WASHINGTON — The Obama administration, following a lengthy internal debate, has unexpectedly come down on the side of pharmaceutical companies that are accused of overcharging public hospitals and clinics that care for large numbers of poor people.
The administration has told the Supreme Court that the hospitals and clinics cannot sue drug companies to enforce their right to deep discounts on drugs, or to collect reimbursement from companies that overcharge.
It is a classic conflict: a political imperative for the administration — to ensure that inexpensive drugs are available to the poor people who need them — rubbing up against the Justice Department’s fear of an onslaught of lawsuits by clinics and hospitals if the Supreme Court allows them to sue.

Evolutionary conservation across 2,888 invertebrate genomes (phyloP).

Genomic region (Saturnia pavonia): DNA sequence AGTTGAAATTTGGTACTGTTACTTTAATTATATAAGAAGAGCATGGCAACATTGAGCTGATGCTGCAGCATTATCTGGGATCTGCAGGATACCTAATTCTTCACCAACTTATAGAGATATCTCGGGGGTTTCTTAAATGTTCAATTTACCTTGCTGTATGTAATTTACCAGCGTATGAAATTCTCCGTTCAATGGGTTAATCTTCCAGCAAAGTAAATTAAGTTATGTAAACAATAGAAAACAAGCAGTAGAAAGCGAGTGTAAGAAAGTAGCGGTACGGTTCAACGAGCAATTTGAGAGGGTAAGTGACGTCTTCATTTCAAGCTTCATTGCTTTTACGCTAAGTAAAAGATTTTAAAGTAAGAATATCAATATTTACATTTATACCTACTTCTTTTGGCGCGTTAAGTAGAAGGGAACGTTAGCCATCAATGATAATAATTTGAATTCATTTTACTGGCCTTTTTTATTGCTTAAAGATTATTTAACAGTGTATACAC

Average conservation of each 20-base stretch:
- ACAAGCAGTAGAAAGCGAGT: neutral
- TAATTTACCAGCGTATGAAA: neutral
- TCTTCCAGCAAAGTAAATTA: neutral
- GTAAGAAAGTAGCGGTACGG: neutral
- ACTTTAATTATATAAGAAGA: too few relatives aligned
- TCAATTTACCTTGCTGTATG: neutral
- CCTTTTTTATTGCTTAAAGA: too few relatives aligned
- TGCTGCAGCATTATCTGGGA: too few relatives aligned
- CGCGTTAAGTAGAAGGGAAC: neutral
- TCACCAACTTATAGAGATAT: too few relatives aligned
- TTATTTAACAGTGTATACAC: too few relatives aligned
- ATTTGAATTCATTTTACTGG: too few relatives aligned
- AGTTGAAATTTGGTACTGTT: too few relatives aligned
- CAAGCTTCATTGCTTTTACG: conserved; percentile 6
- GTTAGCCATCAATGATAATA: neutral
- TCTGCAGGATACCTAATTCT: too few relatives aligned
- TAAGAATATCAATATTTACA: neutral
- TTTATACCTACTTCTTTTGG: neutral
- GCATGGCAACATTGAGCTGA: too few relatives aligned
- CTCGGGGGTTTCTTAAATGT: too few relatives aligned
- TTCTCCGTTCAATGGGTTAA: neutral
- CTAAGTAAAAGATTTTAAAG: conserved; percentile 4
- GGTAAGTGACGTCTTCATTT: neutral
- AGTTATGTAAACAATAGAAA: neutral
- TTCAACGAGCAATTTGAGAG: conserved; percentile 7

Sara Rosenbaum, a professor of health law and policy at George Washington University, said the case raises the question of whether the intended beneficiaries of a government program can enforce their right to assistance that is made available by Congress.
“You can parse the legal issues, as the Justice Department has done,” Rosenbaum said. “But the bottom line is that a lot of poor people and a lot of safety-net providers are not getting the discounts they are supposed to receive.”
The court is being asked to rule in a lawsuit brought by Santa Clara and Santa Cruz Counties in California against AstraZeneca and a number of other drug makers.